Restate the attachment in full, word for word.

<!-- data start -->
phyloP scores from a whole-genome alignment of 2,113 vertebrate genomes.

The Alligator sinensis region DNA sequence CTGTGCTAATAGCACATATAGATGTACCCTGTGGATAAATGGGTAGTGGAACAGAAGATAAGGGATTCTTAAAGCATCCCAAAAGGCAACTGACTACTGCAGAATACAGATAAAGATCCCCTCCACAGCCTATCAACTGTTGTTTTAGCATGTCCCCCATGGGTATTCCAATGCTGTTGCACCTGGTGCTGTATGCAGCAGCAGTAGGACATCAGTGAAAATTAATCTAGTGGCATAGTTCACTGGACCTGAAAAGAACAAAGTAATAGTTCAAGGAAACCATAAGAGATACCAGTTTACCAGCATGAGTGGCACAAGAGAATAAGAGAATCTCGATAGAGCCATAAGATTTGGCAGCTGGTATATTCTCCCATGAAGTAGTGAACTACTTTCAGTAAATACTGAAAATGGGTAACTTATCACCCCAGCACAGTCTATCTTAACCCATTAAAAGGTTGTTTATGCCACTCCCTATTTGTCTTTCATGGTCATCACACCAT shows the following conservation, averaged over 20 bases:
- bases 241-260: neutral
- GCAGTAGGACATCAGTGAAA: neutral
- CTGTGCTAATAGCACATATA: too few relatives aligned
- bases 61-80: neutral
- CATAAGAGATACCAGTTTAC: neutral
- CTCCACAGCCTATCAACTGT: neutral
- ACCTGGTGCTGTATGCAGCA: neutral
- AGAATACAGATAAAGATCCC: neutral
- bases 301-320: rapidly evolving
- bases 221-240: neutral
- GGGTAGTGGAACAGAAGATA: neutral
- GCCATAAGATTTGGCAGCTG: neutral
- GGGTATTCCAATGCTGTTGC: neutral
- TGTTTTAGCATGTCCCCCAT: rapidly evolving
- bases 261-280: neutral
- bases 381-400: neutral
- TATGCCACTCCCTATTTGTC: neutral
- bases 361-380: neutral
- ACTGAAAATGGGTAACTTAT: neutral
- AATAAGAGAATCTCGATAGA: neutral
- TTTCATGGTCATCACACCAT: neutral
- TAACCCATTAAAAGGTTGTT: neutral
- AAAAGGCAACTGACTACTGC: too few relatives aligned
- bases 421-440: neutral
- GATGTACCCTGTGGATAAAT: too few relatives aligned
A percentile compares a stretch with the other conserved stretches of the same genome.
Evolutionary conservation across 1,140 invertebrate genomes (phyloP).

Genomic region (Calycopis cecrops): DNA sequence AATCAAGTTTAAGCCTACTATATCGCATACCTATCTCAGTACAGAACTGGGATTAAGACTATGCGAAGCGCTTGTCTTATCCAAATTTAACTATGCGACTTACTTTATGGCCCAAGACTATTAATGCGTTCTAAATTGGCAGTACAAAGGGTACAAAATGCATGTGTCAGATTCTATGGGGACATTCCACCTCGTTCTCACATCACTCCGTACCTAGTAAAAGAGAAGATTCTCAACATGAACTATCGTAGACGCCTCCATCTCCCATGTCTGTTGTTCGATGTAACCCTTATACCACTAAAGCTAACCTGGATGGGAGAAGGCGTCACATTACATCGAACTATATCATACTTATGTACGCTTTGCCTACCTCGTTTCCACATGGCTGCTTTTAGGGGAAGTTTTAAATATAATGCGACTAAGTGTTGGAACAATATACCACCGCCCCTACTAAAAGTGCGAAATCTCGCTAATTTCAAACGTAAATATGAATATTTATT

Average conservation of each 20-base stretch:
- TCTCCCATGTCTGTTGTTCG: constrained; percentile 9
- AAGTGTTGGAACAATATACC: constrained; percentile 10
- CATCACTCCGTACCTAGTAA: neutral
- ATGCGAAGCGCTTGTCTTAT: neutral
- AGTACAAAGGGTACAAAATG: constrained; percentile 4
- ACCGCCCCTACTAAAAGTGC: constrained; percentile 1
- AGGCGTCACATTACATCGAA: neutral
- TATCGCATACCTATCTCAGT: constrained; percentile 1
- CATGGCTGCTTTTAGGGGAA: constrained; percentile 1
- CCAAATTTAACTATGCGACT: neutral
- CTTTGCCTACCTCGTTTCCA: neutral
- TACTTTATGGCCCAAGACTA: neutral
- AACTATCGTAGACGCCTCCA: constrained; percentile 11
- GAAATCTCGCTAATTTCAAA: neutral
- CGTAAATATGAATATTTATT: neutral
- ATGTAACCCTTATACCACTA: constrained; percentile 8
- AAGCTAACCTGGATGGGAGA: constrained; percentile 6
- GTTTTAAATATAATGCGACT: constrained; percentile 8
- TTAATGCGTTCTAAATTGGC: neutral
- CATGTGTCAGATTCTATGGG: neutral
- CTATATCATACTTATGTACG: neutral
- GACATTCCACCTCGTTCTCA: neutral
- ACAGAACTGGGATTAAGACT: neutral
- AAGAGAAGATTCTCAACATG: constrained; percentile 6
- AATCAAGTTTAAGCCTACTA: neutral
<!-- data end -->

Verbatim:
phyloP scores from a whole-genome alignment of 2,113 vertebrate genomes.

The Alligator sinensis region DNA sequence CTGTGCTAATAGCACATATAGATGTACCCTGTGGATAAATGGGTAGTGGAACAGAAGATAAGGGATTCTTAAAGCATCCCAAAAGGCAACTGACTACTGCAGAATACAGATAAAGATCCCCTCCACAGCCTATCAACTGTTGTTTTAGCATGTCCCCCATGGGTATTCCAATGCTGTTGCACCTGGTGCTGTATGCAGCAGCAGTAGGACATCAGTGAAAATTAATCTAGTGGCATAGTTCACTGGACCTGAAAAGAACAAAGTAATAGTTCAAGGAAACCATAAGAGATACCAGTTTACCAGCATGAGTGGCACAAGAGAATAAGAGAATCTCGATAGAGCCATAAGATTTGGCAGCTGGTATATTCTCCCATGAAGTAGTGAACTACTTTCAGTAAATACTGAAAATGGGTAACTTATCACCCCAGCACAGTCTATCTTAACCCATTAAAAGGTTGTTTATGCCACTCCCTATTTGTCTTTCATGGTCATCACACCAT shows the following conservation, averaged over 20 bases:
- bases 241-260: neutral
- GCAGTAGGACATCAGTGAAA: neutral
- CTGTGCTAATAGCACATATA: too few relatives aligned
- bases 61-80: neutral
- CATAAGAGATACCAGTTTAC: neutral
- CTCCACAGCCTATCAACTGT: neutral
- ACCTGGTGCTGTATGCAGCA: neutral
- AGAATACAGATAAAGATCCC: neutral
- bases 301-320: rapidly evolving
- bases 221-240: neutral
- GGGTAGTGGAACAGAAGATA: neutral
- GCCATAAGATTTGGCAGCTG: neutral
- GGGTATTCCAATGCTGTTGC: neutral
- TGTTTTAGCATGTCCCCCAT: rapidly evolving
- bases 261-280: neutral
- bases 381-400: neutral
- TATGCCACTCCCTATTTGTC: neutral
- bases 361-380: neutral
- ACTGAAAATGGGTAACTTAT: neutral
- AATAAGAGAATCTCGATAGA: neutral
- TTTCATGGTCATCACACCAT: neutral
- TAACCCATTAAAAGGTTGTT: neutral
- AAAAGGCAACTGACTACTGC: too few relatives aligned
- bases 421-440: neutral
- GATGTACCCTGTGGATAAAT: too few relatives aligned
A percentile compares a stretch with the other conserved stretches of the same genome.
Evolutionary conservation across 1,140 invertebrate genomes (phyloP).

Genomic region (Calycopis cecrops): DNA sequence AATCAAGTTTAAGCCTACTATATCGCATACCTATCTCAGTACAGAACTGGGATTAAGACTATGCGAAGCGCTTGTCTTATCCAAATTTAACTATGCGACTTACTTTATGGCCCAAGACTATTAATGCGTTCTAAATTGGCAGTACAAAGGGTACAAAATGCATGTGTCAGATTCTATGGGGACATTCCACCTCGTTCTCACATCACTCCGTACCTAGTAAAAGAGAAGATTCTCAACATGAACTATCGTAGACGCCTCCATCTCCCATGTCTGTTGTTCGATGTAACCCTTATACCACTAAAGCTAACCTGGATGGGAGAAGGCGTCACATTACATCGAACTATATCATACTTATGTACGCTTTGCCTACCTCGTTTCCACATGGCTGCTTTTAGGGGAAGTTTTAAATATAATGCGACTAAGTGTTGGAACAATATACCACCGCCCCTACTAAAAGTGCGAAATCTCGCTAATTTCAAACGTAAATATGAATATTTATT

Average conservation of each 20-base stretch:
- TCTCCCATGTCTGTTGTTCG: constrained; percentile 9
- AAGTGTTGGAACAATATACC: constrained; percentile 10
- CATCACTCCGTACCTAGTAA: neutral
- ATGCGAAGCGCTTGTCTTAT: neutral
- AGTACAAAGGGTACAAAATG: constrained; percentile 4
- ACCGCCCCTACTAAAAGTGC: constrained; percentile 1
- AGGCGTCACATTACATCGAA: neutral
- TATCGCATACCTATCTCAGT: constrained; percentile 1
- CATGGCTGCTTTTAGGGGAA: constrained; percentile 1
- CCAAATTTAACTATGCGACT: neutral
- CTTTGCCTACCTCGTTTCCA: neutral
- TACTTTATGGCCCAAGACTA: neutral
- AACTATCGTAGACGCCTCCA: constrained; percentile 11
- GAAATCTCGCTAATTTCAAA: neutral
- CGTAAATATGAATATTTATT: neutral
- ATGTAACCCTTATACCACTA: constrained; percentile 8
- AAGCTAACCTGGATGGGAGA: constrained; percentile 6
- GTTTTAAATATAATGCGACT: constrained; percentile 8
- TTAATGCGTTCTAAATTGGC: neutral
- CATGTGTCAGATTCTATGGG: neutral
- CTATATCATACTTATGTACG: neutral
- GACATTCCACCTCGTTCTCA: neutral
- ACAGAACTGGGATTAAGACT: neutral
- AAGAGAAGATTCTCAACATG: constrained; percentile 6
- AATCAAGTTTAAGCCTACTA: neutral